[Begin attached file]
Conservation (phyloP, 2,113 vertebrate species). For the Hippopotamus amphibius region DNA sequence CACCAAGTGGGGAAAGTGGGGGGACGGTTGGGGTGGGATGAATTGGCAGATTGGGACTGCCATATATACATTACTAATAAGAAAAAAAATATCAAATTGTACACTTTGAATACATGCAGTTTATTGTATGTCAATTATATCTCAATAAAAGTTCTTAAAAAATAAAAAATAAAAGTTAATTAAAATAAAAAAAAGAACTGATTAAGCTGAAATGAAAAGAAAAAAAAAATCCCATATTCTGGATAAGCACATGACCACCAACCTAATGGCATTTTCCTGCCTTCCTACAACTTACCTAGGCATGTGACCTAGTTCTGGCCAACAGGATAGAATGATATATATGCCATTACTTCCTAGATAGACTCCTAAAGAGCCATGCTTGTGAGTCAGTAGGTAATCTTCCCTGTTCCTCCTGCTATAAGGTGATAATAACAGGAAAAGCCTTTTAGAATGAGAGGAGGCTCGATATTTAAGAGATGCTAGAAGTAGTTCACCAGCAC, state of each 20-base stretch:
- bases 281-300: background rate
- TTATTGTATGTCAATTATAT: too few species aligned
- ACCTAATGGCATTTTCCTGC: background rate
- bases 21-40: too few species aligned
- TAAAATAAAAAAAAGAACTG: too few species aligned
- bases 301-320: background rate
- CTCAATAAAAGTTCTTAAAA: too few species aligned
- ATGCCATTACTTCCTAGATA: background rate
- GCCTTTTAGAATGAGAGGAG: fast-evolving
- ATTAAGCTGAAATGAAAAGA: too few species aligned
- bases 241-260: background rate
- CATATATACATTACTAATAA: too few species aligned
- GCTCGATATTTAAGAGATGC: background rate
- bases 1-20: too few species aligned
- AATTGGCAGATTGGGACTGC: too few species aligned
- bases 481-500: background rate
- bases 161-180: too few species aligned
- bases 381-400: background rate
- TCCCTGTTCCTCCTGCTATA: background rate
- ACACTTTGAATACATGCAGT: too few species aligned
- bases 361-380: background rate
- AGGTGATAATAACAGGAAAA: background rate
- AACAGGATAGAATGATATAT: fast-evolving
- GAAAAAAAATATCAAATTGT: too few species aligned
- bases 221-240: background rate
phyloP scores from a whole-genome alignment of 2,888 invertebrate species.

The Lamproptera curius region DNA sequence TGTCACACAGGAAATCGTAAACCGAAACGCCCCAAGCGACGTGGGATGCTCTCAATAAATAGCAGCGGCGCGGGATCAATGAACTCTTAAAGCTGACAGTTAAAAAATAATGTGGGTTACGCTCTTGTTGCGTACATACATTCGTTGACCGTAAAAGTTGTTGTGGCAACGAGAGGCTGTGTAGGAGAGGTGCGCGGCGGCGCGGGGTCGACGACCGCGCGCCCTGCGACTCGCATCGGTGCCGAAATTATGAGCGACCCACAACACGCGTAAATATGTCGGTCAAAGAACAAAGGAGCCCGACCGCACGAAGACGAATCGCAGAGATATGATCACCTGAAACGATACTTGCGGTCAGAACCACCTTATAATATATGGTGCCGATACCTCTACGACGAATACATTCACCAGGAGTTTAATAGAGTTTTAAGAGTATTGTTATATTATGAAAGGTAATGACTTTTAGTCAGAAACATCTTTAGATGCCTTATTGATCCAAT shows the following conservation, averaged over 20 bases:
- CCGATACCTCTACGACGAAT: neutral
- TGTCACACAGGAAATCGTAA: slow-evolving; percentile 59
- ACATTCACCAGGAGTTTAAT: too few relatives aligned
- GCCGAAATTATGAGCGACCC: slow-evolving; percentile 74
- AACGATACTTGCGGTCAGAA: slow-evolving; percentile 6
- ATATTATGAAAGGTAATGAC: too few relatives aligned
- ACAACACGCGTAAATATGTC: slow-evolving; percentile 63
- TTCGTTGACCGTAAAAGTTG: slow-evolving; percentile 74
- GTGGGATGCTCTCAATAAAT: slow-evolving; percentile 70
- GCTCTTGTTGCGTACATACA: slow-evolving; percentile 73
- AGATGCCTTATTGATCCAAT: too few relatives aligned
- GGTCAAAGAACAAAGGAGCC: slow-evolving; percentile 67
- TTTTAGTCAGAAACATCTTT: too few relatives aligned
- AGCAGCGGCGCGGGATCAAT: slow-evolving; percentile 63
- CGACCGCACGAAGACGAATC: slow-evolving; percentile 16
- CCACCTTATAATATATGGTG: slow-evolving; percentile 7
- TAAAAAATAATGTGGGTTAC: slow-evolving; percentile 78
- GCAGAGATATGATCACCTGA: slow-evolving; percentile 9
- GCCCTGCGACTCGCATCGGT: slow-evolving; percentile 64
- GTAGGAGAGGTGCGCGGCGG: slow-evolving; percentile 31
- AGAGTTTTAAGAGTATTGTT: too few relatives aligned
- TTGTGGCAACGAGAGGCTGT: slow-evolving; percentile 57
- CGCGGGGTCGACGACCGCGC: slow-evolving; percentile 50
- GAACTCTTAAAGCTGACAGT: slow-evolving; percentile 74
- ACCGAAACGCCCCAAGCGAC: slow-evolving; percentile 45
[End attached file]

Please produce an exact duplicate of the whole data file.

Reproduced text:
Conservation (phyloP, 2,113 vertebrate species). For the Hippopotamus amphibius region DNA sequence CACCAAGTGGGGAAAGTGGGGGGACGGTTGGGGTGGGATGAATTGGCAGATTGGGACTGCCATATATACATTACTAATAAGAAAAAAAATATCAAATTGTACACTTTGAATACATGCAGTTTATTGTATGTCAATTATATCTCAATAAAAGTTCTTAAAAAATAAAAAATAAAAGTTAATTAAAATAAAAAAAAGAACTGATTAAGCTGAAATGAAAAGAAAAAAAAAATCCCATATTCTGGATAAGCACATGACCACCAACCTAATGGCATTTTCCTGCCTTCCTACAACTTACCTAGGCATGTGACCTAGTTCTGGCCAACAGGATAGAATGATATATATGCCATTACTTCCTAGATAGACTCCTAAAGAGCCATGCTTGTGAGTCAGTAGGTAATCTTCCCTGTTCCTCCTGCTATAAGGTGATAATAACAGGAAAAGCCTTTTAGAATGAGAGGAGGCTCGATATTTAAGAGATGCTAGAAGTAGTTCACCAGCAC, state of each 20-base stretch:
- bases 281-300: background rate
- TTATTGTATGTCAATTATAT: too few species aligned
- ACCTAATGGCATTTTCCTGC: background rate
- bases 21-40: too few species aligned
- TAAAATAAAAAAAAGAACTG: too few species aligned
- bases 301-320: background rate
- CTCAATAAAAGTTCTTAAAA: too few species aligned
- ATGCCATTACTTCCTAGATA: background rate
- GCCTTTTAGAATGAGAGGAG: fast-evolving
- ATTAAGCTGAAATGAAAAGA: too few species aligned
- bases 241-260: background rate
- CATATATACATTACTAATAA: too few species aligned
- GCTCGATATTTAAGAGATGC: background rate
- bases 1-20: too few species aligned
- AATTGGCAGATTGGGACTGC: too few species aligned
- bases 481-500: background rate
- bases 161-180: too few species aligned
- bases 381-400: background rate
- TCCCTGTTCCTCCTGCTATA: background rate
- ACACTTTGAATACATGCAGT: too few species aligned
- bases 361-380: background rate
- AGGTGATAATAACAGGAAAA: background rate
- AACAGGATAGAATGATATAT: fast-evolving
- GAAAAAAAATATCAAATTGT: too few species aligned
- bases 221-240: background rate
phyloP scores from a whole-genome alignment of 2,888 invertebrate species.

The Lamproptera curius region DNA sequence TGTCACACAGGAAATCGTAAACCGAAACGCCCCAAGCGACGTGGGATGCTCTCAATAAATAGCAGCGGCGCGGGATCAATGAACTCTTAAAGCTGACAGTTAAAAAATAATGTGGGTTACGCTCTTGTTGCGTACATACATTCGTTGACCGTAAAAGTTGTTGTGGCAACGAGAGGCTGTGTAGGAGAGGTGCGCGGCGGCGCGGGGTCGACGACCGCGCGCCCTGCGACTCGCATCGGTGCCGAAATTATGAGCGACCCACAACACGCGTAAATATGTCGGTCAAAGAACAAAGGAGCCCGACCGCACGAAGACGAATCGCAGAGATATGATCACCTGAAACGATACTTGCGGTCAGAACCACCTTATAATATATGGTGCCGATACCTCTACGACGAATACATTCACCAGGAGTTTAATAGAGTTTTAAGAGTATTGTTATATTATGAAAGGTAATGACTTTTAGTCAGAAACATCTTTAGATGCCTTATTGATCCAAT shows the following conservation, averaged over 20 bases:
- CCGATACCTCTACGACGAAT: neutral
- TGTCACACAGGAAATCGTAA: slow-evolving; percentile 59
- ACATTCACCAGGAGTTTAAT: too few relatives aligned
- GCCGAAATTATGAGCGACCC: slow-evolving; percentile 74
- AACGATACTTGCGGTCAGAA: slow-evolving; percentile 6
- ATATTATGAAAGGTAATGAC: too few relatives aligned
- ACAACACGCGTAAATATGTC: slow-evolving; percentile 63
- TTCGTTGACCGTAAAAGTTG: slow-evolving; percentile 74
- GTGGGATGCTCTCAATAAAT: slow-evolving; percentile 70
- GCTCTTGTTGCGTACATACA: slow-evolving; percentile 73
- AGATGCCTTATTGATCCAAT: too few relatives aligned
- GGTCAAAGAACAAAGGAGCC: slow-evolving; percentile 67
- TTTTAGTCAGAAACATCTTT: too few relatives aligned
- AGCAGCGGCGCGGGATCAAT: slow-evolving; percentile 63
- CGACCGCACGAAGACGAATC: slow-evolving; percentile 16
- CCACCTTATAATATATGGTG: slow-evolving; percentile 7
- TAAAAAATAATGTGGGTTAC: slow-evolving; percentile 78
- GCAGAGATATGATCACCTGA: slow-evolving; percentile 9
- GCCCTGCGACTCGCATCGGT: slow-evolving; percentile 64
- GTAGGAGAGGTGCGCGGCGG: slow-evolving; percentile 31
- AGAGTTTTAAGAGTATTGTT: too few relatives aligned
- TTGTGGCAACGAGAGGCTGT: slow-evolving; percentile 57
- CGCGGGGTCGACGACCGCGC: slow-evolving; percentile 50
- GAACTCTTAAAGCTGACAGT: slow-evolving; percentile 74
- ACCGAAACGCCCCAAGCGAC: slow-evolving; percentile 45